D iamond Craters is a complex of multiple volcanic vents, craters, cones, and other lava events within a large caldera. These began erupting 17,000 to 15,000 years ago, one of the youngest eruptions in southeastern Oregon. Periods of quiet were punctuated by phases of explosive and dramatic blowouts.

Stop 4: Lava Flows

LEFT PHOTO: We study the features of well preserved pahoehoe lava, tumulus, and collapsed lava tubes.

BELOW: The pahoehoe lava is like broken slabs of ashphalt. This formation appears to be a pressure ridge.

The Diamond Craters area is located about 18 miles due south of the Malheur Field Station in the same basin. It erupted at the edge of the Steens Mountain foot block perhaps along a transverse fault of the Steens horst.
Pahoehoe is distinguished by its smooth, wrinkled, ropy or baloon-like surface. These are formed by very runny flowing lava. Conditions can cause these kinds of molten rock to pool or flow at even rates over long periods of time,allowing a skin or crust to form which will often support itself after the flow has drained from the casting. Lava tubes of such construction vary from a few inches in diameter to the size of an Interstate highway tunnel. See Malheur Cave.

Graben Dome can be seen on the horizon. Here the lava intruded beneath a thick layer of lava from an earlier phase of eruptions and pushed up a dome. The molten lava then broke through the side of the dome and drained away. Portions of the unsupported dome collapsed back into the chamber.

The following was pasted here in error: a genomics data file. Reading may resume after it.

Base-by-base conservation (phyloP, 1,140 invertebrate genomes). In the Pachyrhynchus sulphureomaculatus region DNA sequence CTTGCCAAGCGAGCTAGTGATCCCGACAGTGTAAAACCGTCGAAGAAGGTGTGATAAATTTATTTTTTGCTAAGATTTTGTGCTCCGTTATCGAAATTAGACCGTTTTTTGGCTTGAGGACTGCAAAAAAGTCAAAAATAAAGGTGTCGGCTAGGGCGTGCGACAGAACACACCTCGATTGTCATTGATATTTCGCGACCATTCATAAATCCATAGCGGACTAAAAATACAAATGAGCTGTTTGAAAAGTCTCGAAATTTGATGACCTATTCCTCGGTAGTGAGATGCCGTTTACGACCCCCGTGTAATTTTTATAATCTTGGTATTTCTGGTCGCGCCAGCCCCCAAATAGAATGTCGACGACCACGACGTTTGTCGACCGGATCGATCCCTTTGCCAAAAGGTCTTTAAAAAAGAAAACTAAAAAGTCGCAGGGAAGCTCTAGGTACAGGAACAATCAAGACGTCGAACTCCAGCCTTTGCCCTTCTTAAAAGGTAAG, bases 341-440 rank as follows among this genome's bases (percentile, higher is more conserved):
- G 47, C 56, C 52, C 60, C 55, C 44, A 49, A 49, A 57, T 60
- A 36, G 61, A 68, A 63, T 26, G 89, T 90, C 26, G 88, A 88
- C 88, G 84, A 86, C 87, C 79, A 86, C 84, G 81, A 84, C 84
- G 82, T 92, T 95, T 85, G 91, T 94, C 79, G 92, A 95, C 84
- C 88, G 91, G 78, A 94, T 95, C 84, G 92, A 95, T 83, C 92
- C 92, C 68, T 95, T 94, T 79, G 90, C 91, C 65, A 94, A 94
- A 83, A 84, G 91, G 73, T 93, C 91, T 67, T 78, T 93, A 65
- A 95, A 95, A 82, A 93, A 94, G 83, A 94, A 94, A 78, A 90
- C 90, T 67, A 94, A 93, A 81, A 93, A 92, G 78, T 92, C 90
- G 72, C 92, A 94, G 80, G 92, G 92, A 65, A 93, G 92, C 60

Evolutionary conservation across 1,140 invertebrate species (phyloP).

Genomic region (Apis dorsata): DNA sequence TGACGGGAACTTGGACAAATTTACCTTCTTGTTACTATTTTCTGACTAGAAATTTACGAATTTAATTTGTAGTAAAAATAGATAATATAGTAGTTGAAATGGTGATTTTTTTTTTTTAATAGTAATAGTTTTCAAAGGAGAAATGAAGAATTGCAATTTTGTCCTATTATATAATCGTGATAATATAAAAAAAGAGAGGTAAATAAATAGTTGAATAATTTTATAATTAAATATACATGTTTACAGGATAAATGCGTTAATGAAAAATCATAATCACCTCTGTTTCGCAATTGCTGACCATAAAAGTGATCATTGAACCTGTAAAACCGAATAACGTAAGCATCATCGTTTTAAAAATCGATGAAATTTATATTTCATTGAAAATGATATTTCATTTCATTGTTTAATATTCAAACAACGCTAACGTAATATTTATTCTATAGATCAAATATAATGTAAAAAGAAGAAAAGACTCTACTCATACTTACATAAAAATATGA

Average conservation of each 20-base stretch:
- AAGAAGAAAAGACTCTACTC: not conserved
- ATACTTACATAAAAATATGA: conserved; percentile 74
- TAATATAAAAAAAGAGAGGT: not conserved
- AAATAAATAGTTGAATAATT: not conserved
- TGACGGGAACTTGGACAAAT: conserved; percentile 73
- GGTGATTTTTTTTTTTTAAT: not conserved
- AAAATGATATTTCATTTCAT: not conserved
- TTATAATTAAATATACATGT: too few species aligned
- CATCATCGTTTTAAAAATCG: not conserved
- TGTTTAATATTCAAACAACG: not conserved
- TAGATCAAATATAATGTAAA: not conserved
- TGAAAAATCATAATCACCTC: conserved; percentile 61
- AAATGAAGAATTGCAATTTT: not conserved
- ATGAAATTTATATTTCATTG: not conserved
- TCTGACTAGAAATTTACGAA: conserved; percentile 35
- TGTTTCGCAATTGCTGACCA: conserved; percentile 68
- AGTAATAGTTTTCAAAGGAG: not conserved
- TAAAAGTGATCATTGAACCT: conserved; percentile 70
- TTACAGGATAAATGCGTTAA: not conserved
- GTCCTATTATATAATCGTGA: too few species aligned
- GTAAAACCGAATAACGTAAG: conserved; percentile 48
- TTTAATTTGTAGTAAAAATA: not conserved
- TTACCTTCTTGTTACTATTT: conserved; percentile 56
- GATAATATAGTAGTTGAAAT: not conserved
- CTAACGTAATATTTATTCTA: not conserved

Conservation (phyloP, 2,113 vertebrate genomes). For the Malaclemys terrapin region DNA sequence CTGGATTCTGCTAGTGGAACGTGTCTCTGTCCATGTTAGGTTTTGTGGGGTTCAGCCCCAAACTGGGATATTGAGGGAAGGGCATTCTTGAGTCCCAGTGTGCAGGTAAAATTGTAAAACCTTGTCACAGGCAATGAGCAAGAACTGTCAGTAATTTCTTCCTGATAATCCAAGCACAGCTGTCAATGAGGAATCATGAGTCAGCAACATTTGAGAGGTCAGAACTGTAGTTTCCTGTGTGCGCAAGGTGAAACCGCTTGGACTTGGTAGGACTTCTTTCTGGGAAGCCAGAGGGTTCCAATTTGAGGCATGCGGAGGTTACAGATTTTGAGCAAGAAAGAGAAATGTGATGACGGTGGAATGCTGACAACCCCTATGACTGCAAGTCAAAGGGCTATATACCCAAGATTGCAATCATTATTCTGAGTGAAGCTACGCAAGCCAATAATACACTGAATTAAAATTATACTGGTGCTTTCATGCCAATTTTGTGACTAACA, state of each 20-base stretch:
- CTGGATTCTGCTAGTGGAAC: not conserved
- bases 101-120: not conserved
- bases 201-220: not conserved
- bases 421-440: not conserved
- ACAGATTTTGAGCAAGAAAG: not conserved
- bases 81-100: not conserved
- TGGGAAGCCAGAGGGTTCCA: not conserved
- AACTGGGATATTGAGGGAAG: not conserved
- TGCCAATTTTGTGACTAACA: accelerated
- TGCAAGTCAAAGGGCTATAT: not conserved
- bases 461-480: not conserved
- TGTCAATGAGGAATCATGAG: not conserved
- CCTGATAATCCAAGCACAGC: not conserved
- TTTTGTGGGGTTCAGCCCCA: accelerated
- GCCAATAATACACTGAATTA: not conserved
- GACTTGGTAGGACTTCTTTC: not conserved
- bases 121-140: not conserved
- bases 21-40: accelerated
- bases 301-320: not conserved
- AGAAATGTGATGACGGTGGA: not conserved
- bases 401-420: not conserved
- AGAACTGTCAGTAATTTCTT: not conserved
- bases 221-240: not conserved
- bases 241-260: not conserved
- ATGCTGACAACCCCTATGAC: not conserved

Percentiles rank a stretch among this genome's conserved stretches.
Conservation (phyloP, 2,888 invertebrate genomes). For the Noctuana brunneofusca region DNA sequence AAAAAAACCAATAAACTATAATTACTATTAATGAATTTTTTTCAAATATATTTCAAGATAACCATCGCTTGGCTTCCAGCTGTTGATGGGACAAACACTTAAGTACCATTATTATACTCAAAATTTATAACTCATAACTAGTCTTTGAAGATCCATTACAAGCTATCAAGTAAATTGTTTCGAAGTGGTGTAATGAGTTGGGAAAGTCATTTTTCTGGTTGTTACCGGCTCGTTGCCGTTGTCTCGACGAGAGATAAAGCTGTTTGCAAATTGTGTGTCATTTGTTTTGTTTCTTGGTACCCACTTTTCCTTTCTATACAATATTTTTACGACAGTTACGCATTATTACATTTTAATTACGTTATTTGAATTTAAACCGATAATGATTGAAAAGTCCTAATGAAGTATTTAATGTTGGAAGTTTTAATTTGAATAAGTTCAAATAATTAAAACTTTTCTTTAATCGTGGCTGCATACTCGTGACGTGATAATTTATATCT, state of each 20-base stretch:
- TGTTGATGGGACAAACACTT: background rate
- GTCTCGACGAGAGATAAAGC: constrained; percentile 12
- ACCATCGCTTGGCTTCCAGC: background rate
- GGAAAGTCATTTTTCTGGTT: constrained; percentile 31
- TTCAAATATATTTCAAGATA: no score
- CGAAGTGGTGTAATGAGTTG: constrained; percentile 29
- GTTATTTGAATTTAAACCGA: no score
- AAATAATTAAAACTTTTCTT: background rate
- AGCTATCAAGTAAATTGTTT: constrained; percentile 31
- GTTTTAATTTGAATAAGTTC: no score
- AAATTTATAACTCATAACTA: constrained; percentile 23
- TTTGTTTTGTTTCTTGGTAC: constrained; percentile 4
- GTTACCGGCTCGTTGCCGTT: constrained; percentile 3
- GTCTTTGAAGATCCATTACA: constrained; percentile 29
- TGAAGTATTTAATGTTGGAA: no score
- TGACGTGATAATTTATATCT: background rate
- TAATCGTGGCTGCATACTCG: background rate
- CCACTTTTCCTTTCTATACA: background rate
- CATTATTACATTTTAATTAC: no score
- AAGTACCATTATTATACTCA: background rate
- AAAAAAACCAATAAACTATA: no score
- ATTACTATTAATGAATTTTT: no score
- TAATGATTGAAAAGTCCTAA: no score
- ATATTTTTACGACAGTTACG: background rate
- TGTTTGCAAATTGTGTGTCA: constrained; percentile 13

We moved on to STOP 6. STOP 5 was rebuilt to a simulation of what it once looked like before the cinders were hauled away for construction purposes. True geologists that we are, we drove past the man-made volcanic.

There are three red cinder craters on this South Dome portion of the caldera. The cinders were quarried from this site before the value of this natural area was fully recognized.

An exposure of Devine Canyon Ash-flow Tuff forms a wall outcrop which was isolated by Diamond Crater Basalt Flows leaving the older formation as an island above the younger lava. Such islands are called kipuka.

To Diamond Craters, Page 2


Created by STANLEY R. SANDERS, 1999
e-mail: sanders@transport.com